Several months passed. In the summer of 1702 Louis- Marie had to go to Paris on account of the precarious position of his sister Guyonne, whom the community of Saint Joseph had sent away and who was finally taken in by the community of the Blessed Sacrament. When he had assured the future of this favorite sister, Louis-Marie returned to his dear spiritual daughter. As she pressed him for a decision, he said to her one day: “Come to the hospital!” There was no room for her among the staff. She begged to be admitted as one of the poor. The chaplain received her into the little group of “Wisdom.”

“You go to confession to that priest at the hospital; you will become as mad as he is,” Mme Trichet had predicted, for if her faith was generous, she had a good dose of common sense. Louise shared the food and the work of the poor. She obeyed the blind superior. Father Grignion was delighted. He had grafted successfully and the tree was to bear splendid fruit.

In January, 1703, the resolution of her director was taken. Louise would be the first to wear the dress of a community, destined, like the Sisters of Charity of Saint Vincent de Paul, to serve the poor. With the alms of ten crowns given by some pious person, coarse gray material was bought. And on February 2, the Feast of the Purification, Mile Trichet, blessed by the priests, became Marie- Louise of Jesus with the white cap and full dress of our dear Sisters of Wisdom.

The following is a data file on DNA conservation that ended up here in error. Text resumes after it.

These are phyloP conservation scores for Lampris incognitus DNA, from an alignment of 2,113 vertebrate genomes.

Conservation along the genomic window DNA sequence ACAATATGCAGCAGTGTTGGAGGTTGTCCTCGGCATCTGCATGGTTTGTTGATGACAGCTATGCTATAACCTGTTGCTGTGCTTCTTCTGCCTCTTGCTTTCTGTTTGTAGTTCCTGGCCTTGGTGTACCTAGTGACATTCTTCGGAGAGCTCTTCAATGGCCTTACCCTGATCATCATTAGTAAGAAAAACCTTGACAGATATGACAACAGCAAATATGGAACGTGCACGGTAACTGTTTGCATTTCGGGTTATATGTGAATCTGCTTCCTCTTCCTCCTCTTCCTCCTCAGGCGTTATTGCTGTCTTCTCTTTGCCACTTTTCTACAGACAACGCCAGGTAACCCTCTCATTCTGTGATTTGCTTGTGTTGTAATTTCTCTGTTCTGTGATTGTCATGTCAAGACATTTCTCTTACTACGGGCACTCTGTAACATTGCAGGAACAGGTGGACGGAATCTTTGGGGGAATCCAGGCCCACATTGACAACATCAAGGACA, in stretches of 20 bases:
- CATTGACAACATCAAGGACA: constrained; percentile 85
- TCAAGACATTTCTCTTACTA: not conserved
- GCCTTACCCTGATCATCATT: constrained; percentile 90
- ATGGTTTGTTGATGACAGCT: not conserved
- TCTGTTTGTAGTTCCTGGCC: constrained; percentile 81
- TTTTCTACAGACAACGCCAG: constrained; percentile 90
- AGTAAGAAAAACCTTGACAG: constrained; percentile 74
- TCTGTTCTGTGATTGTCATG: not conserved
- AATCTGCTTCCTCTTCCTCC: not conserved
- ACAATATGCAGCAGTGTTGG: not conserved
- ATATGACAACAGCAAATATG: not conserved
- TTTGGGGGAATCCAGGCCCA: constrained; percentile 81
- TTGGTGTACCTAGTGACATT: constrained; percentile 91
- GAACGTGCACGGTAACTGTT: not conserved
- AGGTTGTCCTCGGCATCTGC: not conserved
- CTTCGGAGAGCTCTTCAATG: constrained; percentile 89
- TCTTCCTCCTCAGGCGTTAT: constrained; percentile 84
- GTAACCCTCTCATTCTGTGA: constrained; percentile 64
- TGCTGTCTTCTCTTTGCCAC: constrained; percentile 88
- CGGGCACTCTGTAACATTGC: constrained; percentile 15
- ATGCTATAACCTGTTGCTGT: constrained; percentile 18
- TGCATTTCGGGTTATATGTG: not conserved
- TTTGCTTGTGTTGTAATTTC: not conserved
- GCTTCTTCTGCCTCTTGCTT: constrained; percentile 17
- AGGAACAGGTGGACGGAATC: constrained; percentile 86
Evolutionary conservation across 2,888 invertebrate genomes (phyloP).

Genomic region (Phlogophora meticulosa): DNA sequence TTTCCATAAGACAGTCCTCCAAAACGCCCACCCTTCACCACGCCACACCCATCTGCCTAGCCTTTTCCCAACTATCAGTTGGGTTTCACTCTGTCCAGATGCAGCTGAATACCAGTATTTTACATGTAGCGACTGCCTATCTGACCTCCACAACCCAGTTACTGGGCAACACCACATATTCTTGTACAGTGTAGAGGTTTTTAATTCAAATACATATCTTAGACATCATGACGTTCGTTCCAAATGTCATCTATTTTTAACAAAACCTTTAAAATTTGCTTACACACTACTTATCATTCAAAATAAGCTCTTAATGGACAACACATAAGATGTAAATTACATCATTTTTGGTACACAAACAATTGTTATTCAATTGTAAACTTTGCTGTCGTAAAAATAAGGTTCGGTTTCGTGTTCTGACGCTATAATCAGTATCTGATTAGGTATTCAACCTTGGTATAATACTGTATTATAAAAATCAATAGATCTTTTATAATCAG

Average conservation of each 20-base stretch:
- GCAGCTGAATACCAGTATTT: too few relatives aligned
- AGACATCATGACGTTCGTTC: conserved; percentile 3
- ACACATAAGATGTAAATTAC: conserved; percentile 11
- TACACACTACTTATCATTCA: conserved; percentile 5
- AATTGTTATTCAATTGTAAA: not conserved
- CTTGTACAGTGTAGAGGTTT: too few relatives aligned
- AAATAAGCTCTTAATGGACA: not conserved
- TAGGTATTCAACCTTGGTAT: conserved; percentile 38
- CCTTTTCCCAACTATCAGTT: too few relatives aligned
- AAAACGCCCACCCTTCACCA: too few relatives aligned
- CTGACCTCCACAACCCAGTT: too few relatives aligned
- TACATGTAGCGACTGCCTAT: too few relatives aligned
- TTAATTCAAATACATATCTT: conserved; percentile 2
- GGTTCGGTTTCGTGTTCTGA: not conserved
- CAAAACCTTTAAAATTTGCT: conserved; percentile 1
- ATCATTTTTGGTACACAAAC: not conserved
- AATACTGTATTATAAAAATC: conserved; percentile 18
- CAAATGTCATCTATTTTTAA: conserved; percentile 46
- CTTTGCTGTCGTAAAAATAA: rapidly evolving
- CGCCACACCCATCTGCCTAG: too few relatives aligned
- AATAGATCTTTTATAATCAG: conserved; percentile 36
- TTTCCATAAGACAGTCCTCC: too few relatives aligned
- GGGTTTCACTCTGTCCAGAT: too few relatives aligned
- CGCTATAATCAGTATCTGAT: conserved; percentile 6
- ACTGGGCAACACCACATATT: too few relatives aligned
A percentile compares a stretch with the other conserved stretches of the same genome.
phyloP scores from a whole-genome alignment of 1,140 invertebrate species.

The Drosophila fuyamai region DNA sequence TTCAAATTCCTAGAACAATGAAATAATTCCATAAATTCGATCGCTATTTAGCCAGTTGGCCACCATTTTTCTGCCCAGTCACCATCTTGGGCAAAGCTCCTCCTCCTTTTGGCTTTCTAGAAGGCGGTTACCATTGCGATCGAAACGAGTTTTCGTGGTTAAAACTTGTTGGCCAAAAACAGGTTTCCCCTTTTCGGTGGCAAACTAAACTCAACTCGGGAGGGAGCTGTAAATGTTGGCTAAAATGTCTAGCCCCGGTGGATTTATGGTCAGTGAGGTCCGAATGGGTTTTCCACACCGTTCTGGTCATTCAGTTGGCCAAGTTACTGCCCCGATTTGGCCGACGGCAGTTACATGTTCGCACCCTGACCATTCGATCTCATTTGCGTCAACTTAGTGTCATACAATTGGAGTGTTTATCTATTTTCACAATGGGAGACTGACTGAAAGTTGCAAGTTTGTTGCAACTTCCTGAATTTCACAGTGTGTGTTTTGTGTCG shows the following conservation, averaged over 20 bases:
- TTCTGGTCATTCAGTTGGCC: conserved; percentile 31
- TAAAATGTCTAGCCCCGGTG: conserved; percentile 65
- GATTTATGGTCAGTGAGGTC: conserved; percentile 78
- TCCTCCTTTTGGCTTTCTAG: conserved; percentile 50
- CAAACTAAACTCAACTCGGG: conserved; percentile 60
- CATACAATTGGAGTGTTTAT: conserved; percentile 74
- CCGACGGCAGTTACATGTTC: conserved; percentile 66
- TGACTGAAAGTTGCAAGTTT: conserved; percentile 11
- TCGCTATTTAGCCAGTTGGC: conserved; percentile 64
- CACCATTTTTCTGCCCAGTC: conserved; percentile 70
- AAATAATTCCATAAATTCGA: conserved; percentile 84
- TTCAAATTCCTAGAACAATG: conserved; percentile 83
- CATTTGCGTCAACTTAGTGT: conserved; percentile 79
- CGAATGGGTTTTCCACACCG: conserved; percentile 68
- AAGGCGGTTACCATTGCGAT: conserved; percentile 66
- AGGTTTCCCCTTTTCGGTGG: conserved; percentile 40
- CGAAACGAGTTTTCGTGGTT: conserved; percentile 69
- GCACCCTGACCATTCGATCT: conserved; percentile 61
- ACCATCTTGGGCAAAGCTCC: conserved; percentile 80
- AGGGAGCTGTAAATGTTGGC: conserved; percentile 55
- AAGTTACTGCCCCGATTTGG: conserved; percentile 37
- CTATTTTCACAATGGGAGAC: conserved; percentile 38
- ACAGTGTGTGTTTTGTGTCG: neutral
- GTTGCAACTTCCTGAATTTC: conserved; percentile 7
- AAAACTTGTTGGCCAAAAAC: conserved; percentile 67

After such a fair beginning we might expect a fair story. But not at once. This biography is full of pauses. Hardly had Marie-Louise of Jesus settled down at the General Hospital, than her guide was obliged to leave it. In the eyes of the Poitevins he had made himself impossible. He had lost in Bishop Girard, who died in March, 1702, his most reliable patron, one who had always wished him well from the day his doubts as to Grignion’s sanctity had been removed. The local clergy did not like his ways and reported him to the new bishop, the Most Rev. Claude de la Poype de Vertrieu. The townsfolk were scandalised at the entrance of Louise Trichet at the hospital. And when this daughter of a leading townsman appeared in gray serge, without veil or vow, like those peasant women whom Father Vincent had once recruited for the menial tasks of Christian charity, the scandal grew. Why was she not a nun at Fontevrault or with the Benedictines of the Calvary? She was lowering herself and humiliating her family. All the blame belonged to this nobody from the backwoods of Brittany whom his former masters at Saint Sulpice disowned, an extremist who broke windows and hustled honest folk. Holy if you like! But why not be holy in accordance with custom, position, social order? Thus down through the centuries Christians, who fear the Gospel, have spoken.